Can I hike without a guide? Itinerary suggestions?
Replies: 14 - Last Post: Oct 14, 2012 12:25 PM Last Post By: un_australian
Oct 6, 2012 7:42 AM
Can I hike without a guide? Itinerary suggestions?I have spent some time reading the posts about safety etc. but I have a few questions. My husband and I like independent travel. We plan to rent a car for a 10 day trip to see some of the scenic highlights. Itinerary not planned yet...very preliminary planning stage. We will probably pick 3 areas to spend a few days. We are most interested in beautiful scenery, bird watching, moderate half day hikes, swimming around waterfalls etc, natural hot springs, ruins...no cities...higher end accommodations. Any recommendations for areas that would fit the bill? Are we able to hike without a guide on some moderate trails in the national parks? I realize some hikes in caves etc would require a guide but as a rule we like to hike independently. I realize this would require talking to locals about which areas are safe. Are there hikes where guides are mandatory? Thanks in advance!
Oct 6, 2012 8:42 AM
1Hello there. Well, 10 days doesn't give you a whole lot of time to explore the country. But on the other hand having your own wheeles makes it easier to move around as you woulnd't have to waste time waiting for buses. Most of the hotels in the country have overnight secure parking.
So, this is the way I'd do it: (something like this):
Day 1: Drive from Guatemala City (GC) to Rio Dulce http://www.mapasdeguatemala.com/index.php/nuestros-mapas/izabal
(About a four hour drive on a good paved road). Stay a Bruno's Hotel in the town of Rio Dulce/Fronteras and explore and enjoy the Rio Dulce area. (Hot water falls and all that good stuff) Good hotel with very reasonable rates http://brunosriodulce.com/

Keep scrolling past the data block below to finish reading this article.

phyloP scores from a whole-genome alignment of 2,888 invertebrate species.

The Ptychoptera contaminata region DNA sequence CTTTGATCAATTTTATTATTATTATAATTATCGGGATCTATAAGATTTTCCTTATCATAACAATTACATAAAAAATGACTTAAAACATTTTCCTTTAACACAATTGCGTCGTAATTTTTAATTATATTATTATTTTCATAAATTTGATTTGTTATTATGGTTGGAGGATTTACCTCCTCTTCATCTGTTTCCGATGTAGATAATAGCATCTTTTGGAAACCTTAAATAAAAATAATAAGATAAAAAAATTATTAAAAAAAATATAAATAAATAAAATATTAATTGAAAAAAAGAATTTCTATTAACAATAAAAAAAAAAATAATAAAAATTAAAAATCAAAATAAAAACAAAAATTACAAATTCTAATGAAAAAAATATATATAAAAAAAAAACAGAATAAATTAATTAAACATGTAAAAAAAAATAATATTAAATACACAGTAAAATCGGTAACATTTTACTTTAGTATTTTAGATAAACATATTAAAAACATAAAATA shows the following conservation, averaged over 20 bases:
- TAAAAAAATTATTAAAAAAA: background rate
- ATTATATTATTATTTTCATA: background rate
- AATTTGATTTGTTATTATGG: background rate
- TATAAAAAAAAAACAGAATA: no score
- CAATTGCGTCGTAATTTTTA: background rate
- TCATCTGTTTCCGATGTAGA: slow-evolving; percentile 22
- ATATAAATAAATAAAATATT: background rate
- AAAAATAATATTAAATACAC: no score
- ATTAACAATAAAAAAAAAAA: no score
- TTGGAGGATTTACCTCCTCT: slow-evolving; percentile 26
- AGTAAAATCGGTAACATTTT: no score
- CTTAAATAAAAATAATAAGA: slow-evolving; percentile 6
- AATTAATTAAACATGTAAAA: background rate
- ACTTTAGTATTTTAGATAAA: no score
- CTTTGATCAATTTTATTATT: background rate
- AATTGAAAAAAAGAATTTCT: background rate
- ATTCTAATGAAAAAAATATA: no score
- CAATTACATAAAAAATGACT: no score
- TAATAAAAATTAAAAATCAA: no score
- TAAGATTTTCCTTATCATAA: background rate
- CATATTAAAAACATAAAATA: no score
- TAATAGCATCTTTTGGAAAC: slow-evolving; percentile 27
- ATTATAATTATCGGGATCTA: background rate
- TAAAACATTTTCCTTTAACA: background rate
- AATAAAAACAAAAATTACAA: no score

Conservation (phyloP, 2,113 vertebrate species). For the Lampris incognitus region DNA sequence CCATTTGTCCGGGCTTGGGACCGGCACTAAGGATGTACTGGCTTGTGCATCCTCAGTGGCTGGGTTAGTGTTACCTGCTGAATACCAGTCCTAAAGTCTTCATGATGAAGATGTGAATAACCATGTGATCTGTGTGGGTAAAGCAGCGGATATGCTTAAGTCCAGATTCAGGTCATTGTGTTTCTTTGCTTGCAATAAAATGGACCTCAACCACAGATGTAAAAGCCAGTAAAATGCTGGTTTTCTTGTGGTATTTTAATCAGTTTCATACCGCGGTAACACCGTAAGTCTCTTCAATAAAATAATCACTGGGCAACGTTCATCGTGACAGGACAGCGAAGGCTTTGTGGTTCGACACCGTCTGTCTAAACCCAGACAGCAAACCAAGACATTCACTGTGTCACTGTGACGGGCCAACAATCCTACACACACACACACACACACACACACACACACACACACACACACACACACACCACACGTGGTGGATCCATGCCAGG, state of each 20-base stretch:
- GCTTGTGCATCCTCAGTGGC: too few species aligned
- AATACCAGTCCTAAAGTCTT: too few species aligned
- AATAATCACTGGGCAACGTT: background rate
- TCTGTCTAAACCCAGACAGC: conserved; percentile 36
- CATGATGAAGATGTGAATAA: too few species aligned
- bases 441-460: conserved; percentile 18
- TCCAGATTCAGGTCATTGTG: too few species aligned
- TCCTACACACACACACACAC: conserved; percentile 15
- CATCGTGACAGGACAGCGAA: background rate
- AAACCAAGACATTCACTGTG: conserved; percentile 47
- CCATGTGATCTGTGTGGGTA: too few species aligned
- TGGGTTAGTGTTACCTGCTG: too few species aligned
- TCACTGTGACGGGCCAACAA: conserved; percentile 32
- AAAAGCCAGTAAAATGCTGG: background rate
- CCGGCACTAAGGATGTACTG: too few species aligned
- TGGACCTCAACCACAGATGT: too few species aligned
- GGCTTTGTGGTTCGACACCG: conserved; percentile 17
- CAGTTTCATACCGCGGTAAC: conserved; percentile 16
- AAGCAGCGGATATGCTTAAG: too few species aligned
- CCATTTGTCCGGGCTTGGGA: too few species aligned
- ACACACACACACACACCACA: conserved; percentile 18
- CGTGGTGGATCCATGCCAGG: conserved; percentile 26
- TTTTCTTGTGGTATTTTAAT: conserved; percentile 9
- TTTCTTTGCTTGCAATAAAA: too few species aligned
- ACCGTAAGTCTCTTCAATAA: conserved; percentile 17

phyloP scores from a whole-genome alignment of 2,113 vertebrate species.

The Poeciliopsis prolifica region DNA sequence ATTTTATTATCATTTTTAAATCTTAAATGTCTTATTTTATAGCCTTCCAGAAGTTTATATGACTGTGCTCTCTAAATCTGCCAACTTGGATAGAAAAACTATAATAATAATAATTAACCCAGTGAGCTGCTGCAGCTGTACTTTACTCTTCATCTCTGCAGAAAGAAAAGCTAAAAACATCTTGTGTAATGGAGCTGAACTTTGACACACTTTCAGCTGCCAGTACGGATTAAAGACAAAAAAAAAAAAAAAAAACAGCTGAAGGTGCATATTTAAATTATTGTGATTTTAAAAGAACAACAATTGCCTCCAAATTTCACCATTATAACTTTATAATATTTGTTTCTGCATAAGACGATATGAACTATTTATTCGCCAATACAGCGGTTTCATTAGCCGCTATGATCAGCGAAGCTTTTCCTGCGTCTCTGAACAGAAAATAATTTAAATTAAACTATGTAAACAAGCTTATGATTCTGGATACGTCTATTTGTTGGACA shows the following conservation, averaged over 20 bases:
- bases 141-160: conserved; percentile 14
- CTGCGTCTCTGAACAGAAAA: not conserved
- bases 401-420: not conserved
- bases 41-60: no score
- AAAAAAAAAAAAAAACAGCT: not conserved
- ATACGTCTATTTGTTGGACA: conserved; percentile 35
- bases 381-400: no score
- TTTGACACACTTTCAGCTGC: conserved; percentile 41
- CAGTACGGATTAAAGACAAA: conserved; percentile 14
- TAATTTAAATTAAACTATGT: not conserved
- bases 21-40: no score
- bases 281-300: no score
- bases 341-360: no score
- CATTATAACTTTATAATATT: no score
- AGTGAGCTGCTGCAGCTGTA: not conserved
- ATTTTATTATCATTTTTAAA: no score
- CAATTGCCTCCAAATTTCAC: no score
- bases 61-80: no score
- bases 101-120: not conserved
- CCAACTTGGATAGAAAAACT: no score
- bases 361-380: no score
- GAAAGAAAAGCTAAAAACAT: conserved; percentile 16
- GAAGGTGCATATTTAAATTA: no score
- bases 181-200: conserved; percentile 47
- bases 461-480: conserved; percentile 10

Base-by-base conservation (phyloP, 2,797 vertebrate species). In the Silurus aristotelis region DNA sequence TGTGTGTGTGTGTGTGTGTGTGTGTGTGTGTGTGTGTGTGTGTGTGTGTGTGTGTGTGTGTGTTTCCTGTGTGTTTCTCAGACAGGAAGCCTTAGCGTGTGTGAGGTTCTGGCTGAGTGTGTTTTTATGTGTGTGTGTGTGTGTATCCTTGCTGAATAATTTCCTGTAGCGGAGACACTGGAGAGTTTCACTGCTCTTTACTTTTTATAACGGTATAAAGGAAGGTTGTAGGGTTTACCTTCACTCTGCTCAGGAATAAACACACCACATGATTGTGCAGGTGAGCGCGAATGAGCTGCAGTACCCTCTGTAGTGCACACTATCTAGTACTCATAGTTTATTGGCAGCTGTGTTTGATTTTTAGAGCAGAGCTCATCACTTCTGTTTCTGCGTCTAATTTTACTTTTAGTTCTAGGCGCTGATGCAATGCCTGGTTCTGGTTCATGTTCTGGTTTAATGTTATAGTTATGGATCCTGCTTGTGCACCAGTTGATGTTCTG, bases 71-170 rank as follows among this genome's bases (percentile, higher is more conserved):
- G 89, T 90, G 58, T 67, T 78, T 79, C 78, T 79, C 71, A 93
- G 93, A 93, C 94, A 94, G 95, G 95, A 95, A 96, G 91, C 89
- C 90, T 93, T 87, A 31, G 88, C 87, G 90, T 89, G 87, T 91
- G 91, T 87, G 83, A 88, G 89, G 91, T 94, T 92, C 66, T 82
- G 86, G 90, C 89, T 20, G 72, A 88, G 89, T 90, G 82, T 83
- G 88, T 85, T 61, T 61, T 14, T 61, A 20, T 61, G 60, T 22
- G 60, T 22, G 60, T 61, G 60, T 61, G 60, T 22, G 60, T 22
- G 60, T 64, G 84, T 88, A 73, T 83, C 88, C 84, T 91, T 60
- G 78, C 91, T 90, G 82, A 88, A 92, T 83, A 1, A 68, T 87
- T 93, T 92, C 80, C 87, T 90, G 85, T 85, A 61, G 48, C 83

An option would be Hotelito Perdido in the jungle by the water. http://www.hotelitoperdido.com/main.php?res=1024x768
But then you would have to find a place to secure the car. There are a lot good hotels. Tortugal it's supposed to be another good one.
Day 3: Drive to Flores/Tikal (about a 3 hour drive on a good paved road).
Day 5: Drive to Coban via Sayaxche. (Long all day drive on a good/safe road)
Day 6:Coban to GC and GC to lake Atitlan. (About an eight hour drive on a good road)
Day 7: Explore the lake
8: Evening departure for Antigua (2 hour drive)
Day 9: Depart for GC in the evening
Day10: Return flight
Someone could say this is probably too much to squeeze in ten 10 days. But you're forgetting that you can enjoy exploring the country driving around with your own wheels more than someone crammed on a bus trying to do it in 10 days. Driving at night is not recommended because of road hazards and lack of warning signs.
Oct 6, 2012 9:52 AM
Oct 6, 2012 10:01 AM
3As for hiking,you prob.should have a guide,or at least get an idea from the locals as to how safe it is to hike in a certain area.Guides aren't very expensive at all and there's the added advantage that they know exactly where to go.Guatemala is an awesome country,but it pays to be cautious and follow common sense.Paz, BuscoCaminos
Oct 6, 2012 10:14 AM
4hello, from your interests I think you would enjoy the area around Coban, which is in the cloud forest. There are some nice places to stay, like this one: http://www.m-y-c.com.ar/ramtzul/bienvenidos.htm which is on a nature reserve and has trails, waterfalls, birdwatching, etc right on the preoperty. Also nearby is the Biotopo del Quetzal, where you might see a quetzal, and also has some nice shortish walks you can do on your own.
The best hot springs that I have found are Fuentes Georginas, near Xela and Finca Paraiso, near Rio Dulce. Ten days isn't much, and there is alot to see - you could easily spend 10 days just on the "must-see's" - Antigua, Tikal and Lago de Atitlan, depending on how fast you move around.
Oct 6, 2012 11:08 AM
5Thanks for the responses. I know guides are cheap but I can't help feeling rushed when we have had one. We like to just take our time, frequent stops, eat lunch and enjoy the scenery. I know we have to be very careful. Unless it is considered a "must see" hike that requires a guide I would rather not. I am assuming that Pacaya Volcano requires a guide. Is this so? I have always wanted to see a lava flow. As much as I love ruins, I am thinking of skipping Tikal because of the short stay and would rather focus on natural wonders.
Oct 6, 2012 11:33 AM
6Getting up Pacaya without a guide is possible - just follow the guided crowds. However it is assummed you will take a guide otherwise you are doing someone out of a living and I think they will make life difficult for you - don't be surprised if you have flat tyre (english spelling) on your return!
Oct 6, 2012 11:59 AM